Now, some manufacturers are complaining to Wall Street that the FDA began slowing drug approvals to a crawl last year, reluctant to let new medicines sell for fear of more such problems.
Who is right?
The latest government records show no major slowdown: Breakthrough drugs still are speeding through the FDA. One, a major advance in leukemia therapy called Gleevec, even set a record this spring when it won FDA approval in less than three months.
Total approval time, counting less important drugs and breakthroughs, did go up by four months last year. But that was largely because long-languishing products like the abortion pill RU-486, which the FDA delayed for four years until its sponsor found an acceptable manufacturer finally were approved, skewing the statistics.
Plus, there are not many breakthroughs each year. Drug companies actually are sending fewer novel medicines to the FDA today, instead creating more "me-too" drugs similar to ones already sold. Federal law gives the FDA longer to review those kind of drugs.
"We're not slowing down," said the FDA's drug chief, Dr. Janet Woodcock.
She challenged the industry to create more groundbreaking medicines.
In 1999, half the drugs the FDA approved were priority drugs, breakthroughs or medicines deemed to advance public health. Last year, just one-third were. The agency expects to receive applications for just 28 entirely new chemicals this year, 15 fewer than in 1998.
"That's not our slowdown," Woodcock said. "We're sitting here with open arms."
Still, some recent high-profile rejections such as the experimental treatment Zelnorm for irritable bowel syndrome suggest the FDA is being more cautious.
Some FDA watchers say that is because drug makers may over-promise products to investors and patients in some cases touting drugs with clear regulatory problems.
A report by the investment research company UBS Warburg cited some evidence the agency is taking a tougher stance on safety.
"However, it could be argued that companies had been adopting a more laissez-faire attitude with the FDA," it says, adding: "A cynic might suggest that it is easier to blame the FDA than admit that the clinical information submitted was not adequate."
Ira Loss, a pharmaceutical analyst at HSBC Washington Analysis, says some companies "began to think that anything you throw at FDA they're going to approve, and some of them started throwing anything there. If it doesn't work, the FDA's not going to approve it."
Last year, the median approval time for priority drugs was six months, unchanged since the late 1990s.
Overall drug approval time was 15.6 months, up from 11.6 months in 1999.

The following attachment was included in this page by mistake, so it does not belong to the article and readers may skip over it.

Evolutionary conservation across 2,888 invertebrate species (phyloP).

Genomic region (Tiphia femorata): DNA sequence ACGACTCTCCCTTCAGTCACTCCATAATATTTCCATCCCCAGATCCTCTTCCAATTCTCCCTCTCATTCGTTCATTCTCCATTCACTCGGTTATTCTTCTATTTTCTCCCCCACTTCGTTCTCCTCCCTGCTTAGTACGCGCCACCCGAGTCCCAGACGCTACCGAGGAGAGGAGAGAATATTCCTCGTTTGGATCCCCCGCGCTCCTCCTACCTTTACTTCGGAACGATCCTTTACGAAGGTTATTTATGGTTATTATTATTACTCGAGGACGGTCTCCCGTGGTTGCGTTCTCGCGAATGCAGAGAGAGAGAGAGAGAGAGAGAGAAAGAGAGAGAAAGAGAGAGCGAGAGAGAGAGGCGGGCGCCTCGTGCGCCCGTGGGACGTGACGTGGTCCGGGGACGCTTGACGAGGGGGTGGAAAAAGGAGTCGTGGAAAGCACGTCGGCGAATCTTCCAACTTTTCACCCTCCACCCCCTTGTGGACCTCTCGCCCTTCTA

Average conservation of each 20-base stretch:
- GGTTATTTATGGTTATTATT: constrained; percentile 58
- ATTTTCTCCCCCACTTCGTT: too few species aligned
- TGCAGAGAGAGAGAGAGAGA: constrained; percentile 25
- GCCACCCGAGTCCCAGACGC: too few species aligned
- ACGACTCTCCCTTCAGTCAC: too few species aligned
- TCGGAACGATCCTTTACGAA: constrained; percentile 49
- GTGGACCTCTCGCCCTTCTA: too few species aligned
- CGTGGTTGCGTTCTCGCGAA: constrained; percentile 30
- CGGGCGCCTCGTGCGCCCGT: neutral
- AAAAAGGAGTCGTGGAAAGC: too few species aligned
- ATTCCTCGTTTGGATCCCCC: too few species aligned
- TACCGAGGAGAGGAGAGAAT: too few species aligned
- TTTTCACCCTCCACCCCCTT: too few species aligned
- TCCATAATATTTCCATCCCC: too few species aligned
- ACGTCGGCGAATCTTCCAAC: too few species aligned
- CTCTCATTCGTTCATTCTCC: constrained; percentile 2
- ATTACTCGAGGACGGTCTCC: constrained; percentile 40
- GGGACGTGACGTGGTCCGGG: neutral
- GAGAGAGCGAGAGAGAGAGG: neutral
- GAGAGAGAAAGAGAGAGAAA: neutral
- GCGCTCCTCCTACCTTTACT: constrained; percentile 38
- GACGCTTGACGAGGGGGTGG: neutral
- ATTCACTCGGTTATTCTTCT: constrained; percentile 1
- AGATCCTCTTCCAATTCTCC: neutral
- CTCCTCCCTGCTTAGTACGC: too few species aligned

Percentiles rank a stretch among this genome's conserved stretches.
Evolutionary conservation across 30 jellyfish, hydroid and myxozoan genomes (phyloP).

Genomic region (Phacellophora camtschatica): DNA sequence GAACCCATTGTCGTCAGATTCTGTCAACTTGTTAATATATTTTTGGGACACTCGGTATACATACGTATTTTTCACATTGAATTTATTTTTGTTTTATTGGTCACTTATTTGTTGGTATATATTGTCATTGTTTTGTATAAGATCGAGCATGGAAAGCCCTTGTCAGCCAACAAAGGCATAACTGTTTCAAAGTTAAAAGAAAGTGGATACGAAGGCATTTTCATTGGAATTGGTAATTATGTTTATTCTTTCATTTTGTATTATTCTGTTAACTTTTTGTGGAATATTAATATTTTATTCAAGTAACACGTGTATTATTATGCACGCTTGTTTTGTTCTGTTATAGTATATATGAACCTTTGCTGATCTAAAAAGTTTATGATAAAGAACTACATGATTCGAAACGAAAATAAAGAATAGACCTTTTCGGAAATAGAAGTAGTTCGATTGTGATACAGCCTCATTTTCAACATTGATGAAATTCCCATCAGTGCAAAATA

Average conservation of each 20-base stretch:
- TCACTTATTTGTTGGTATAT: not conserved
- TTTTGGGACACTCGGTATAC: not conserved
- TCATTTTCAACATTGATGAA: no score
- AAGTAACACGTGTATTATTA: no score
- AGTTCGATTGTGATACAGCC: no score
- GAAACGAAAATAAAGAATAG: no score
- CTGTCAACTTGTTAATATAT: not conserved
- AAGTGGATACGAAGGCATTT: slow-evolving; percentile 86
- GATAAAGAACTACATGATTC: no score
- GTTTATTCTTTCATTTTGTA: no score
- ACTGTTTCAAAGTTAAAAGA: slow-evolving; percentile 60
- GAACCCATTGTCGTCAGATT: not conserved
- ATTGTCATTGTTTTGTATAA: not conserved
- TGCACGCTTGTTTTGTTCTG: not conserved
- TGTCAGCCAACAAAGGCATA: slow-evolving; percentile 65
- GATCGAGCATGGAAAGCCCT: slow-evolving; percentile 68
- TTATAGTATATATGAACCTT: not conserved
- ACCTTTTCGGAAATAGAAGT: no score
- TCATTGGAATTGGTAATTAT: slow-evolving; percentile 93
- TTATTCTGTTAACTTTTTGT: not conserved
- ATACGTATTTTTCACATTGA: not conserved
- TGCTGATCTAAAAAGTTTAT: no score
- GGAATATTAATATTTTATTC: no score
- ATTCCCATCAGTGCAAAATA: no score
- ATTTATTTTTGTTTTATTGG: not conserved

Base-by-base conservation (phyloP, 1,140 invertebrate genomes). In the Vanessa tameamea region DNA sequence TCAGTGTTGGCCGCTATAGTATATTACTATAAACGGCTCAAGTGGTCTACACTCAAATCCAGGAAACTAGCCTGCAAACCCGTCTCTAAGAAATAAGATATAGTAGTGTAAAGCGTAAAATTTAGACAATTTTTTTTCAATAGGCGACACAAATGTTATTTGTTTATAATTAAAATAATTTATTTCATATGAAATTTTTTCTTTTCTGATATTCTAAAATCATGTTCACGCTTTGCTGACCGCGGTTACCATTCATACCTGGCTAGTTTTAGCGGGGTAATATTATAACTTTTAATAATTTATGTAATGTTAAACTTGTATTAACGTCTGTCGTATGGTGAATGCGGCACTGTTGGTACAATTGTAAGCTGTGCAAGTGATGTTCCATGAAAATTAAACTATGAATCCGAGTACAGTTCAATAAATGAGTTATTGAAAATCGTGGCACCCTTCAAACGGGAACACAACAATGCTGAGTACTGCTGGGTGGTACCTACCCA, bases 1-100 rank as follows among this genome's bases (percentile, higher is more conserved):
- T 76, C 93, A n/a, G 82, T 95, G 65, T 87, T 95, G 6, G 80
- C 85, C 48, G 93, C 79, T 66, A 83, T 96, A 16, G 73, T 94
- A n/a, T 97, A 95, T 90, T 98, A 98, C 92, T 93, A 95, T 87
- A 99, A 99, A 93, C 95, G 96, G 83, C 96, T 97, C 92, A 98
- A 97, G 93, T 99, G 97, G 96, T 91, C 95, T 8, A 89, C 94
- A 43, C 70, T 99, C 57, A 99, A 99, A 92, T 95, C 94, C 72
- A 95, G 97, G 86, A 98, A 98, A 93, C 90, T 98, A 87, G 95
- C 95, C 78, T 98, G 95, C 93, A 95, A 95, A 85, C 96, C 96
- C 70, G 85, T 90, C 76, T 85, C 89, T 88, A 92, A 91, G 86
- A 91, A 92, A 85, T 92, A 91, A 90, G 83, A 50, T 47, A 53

The drug industry's main trade group agrees the FDA did not appreciably slow own last year. But the Pharmaceutical Research and Manufacturers of America group is tracking this year's approvals to see if reviews are lagging.
A separate look at biotechnology drugs shows these more complex products have taken longer than regular pharmaceuticals to be approved.
Median approval time for biotech drugs went from 11.5 months in 1998 to 16.5 months in 1999, and rose by an additional month last year.
Biotech review chief Robert Yetter attributes the 1999 jump to companies submitting applications before they finished properly studying the medicines.
The FDA scheduled 1,000 meetings with companies last year to improve understanding of federal requirements and avoid incomplete applications.
Amgen Inc., the world's largest independent biotechnology company, got an initial thumbs down from the FDA earlier this year for its prostate cancer drug Abarelix, and has found approval taking longer than expected for the anemia treatment Aranesp.
"We are frustrated, no doubt about it," Amgen chief executive Kevin Sharer said recently. "It is taking too long."
Some drug makers cite a variety of recent rejections in complaining the FDA is too harsh. Among them:
- The FDA is requiring more safety testing of Novartis' Zelnorm because a small number of patients using it needed gall bladder surgery, a possible red flag. The only other irritable bowel treatment, Lotronex, was pulled last winter after causing at least four deaths from a different abdominal problem. Separately, Novartis withdrew its application to sell the drug in Europe after regulators there questioned its effectiveness.
- Pfizer Inc. is delaying filing its application for inhaled insulin called Exubera. The FDA almost certainly would have demanded more safety data to explain a puzzling study conclusion four times as many diabetics who inhaled Exubera developed antibodies against insulin than did diabetics who injected insulin.
- The FDA is delaying approval of Clarinex, a successor to the popular allergy pill Claritin, until maker Schering-Plough Corp. addresses federal violations at its manufacturing plants.
By Lauran Neergaard
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